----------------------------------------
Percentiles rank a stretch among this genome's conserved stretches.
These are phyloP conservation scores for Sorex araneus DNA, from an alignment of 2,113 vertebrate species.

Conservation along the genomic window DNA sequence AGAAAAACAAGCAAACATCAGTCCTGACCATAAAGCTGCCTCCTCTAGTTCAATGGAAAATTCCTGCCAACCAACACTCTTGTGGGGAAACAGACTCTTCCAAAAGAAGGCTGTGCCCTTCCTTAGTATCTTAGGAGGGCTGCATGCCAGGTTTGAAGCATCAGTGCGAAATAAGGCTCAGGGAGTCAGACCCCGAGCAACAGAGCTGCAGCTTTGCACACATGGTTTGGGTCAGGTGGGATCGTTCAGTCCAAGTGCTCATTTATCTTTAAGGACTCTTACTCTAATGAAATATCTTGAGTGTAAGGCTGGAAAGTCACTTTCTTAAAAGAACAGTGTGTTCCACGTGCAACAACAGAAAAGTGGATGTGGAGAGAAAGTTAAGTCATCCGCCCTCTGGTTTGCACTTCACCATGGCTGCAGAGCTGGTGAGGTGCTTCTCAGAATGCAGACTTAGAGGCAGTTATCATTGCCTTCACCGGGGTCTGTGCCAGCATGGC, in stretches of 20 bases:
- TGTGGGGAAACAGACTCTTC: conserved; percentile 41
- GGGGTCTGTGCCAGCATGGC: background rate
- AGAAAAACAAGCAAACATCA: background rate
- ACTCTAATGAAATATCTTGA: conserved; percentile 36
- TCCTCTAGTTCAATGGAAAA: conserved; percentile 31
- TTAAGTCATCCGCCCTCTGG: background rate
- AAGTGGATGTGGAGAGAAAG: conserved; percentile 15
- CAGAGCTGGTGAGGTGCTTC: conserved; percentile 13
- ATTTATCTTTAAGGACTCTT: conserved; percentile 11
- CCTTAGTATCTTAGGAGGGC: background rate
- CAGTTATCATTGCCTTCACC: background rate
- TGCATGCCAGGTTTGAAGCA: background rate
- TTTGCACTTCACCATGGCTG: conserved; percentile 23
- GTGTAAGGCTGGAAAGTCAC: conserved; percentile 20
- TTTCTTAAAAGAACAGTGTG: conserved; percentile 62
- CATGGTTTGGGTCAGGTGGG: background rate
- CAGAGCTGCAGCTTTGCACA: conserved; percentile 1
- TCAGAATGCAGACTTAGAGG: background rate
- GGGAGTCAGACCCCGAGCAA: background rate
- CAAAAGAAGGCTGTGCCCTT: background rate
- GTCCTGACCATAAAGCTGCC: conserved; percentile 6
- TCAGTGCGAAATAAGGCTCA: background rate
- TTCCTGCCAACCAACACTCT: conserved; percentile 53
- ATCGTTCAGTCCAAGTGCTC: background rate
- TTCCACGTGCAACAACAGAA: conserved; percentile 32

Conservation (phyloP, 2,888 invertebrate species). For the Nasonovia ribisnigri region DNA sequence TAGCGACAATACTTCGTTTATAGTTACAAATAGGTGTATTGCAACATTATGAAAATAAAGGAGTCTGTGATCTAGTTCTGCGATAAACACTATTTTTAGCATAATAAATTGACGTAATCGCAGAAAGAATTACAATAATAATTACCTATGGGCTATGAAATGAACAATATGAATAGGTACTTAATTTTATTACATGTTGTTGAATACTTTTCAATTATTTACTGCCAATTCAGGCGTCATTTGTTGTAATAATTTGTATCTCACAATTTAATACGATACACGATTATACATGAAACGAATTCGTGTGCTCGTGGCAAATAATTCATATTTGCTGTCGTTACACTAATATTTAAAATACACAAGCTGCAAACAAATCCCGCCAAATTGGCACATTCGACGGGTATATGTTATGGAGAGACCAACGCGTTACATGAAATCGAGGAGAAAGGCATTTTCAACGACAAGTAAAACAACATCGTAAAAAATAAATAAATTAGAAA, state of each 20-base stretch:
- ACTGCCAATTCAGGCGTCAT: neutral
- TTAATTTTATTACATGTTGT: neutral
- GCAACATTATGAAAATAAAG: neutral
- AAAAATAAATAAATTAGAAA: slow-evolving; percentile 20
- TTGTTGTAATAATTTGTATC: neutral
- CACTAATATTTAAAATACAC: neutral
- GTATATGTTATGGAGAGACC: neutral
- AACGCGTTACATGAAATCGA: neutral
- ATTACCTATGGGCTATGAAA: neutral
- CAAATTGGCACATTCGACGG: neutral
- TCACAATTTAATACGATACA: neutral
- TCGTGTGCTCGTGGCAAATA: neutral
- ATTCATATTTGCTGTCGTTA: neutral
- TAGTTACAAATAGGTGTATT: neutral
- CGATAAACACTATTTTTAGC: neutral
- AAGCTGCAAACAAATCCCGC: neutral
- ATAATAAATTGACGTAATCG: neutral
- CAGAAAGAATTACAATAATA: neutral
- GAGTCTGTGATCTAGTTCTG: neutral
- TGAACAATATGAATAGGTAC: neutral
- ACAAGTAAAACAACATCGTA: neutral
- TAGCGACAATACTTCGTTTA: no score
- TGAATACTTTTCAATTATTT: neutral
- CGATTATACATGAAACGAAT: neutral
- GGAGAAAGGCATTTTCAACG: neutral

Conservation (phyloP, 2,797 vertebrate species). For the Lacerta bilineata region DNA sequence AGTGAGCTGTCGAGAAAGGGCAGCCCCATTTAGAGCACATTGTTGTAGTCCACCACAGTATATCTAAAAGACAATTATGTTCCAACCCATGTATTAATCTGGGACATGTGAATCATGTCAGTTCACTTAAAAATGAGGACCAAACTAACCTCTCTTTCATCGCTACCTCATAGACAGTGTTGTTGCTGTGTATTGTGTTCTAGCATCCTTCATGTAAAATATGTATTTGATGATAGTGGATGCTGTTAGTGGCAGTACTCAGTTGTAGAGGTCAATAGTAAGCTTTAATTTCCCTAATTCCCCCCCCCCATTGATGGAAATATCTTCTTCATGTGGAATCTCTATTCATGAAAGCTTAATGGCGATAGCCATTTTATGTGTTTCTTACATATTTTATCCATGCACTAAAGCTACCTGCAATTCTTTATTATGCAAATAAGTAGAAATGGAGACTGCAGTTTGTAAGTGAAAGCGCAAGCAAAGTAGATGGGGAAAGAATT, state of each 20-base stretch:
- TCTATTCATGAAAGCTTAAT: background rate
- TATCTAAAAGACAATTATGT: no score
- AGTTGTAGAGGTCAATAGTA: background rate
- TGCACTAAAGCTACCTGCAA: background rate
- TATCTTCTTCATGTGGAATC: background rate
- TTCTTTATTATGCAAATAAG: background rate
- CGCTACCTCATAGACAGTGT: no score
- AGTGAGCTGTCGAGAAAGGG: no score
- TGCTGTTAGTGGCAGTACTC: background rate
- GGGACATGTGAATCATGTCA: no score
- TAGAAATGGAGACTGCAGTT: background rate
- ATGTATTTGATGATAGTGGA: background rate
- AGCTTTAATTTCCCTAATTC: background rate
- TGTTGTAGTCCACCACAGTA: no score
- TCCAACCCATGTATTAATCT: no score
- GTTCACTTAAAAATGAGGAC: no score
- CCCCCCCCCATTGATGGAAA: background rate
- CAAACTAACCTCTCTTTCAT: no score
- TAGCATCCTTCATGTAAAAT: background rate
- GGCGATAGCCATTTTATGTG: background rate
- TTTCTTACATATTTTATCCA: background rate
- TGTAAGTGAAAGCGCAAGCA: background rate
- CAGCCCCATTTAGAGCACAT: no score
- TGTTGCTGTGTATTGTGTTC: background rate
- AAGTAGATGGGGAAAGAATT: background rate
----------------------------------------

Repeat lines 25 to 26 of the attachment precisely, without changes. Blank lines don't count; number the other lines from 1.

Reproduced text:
- TCAGTGCGAAATAAGGCTCA: background rate
- TTCCTGCCAACCAACACTCT: conserved; percentile 53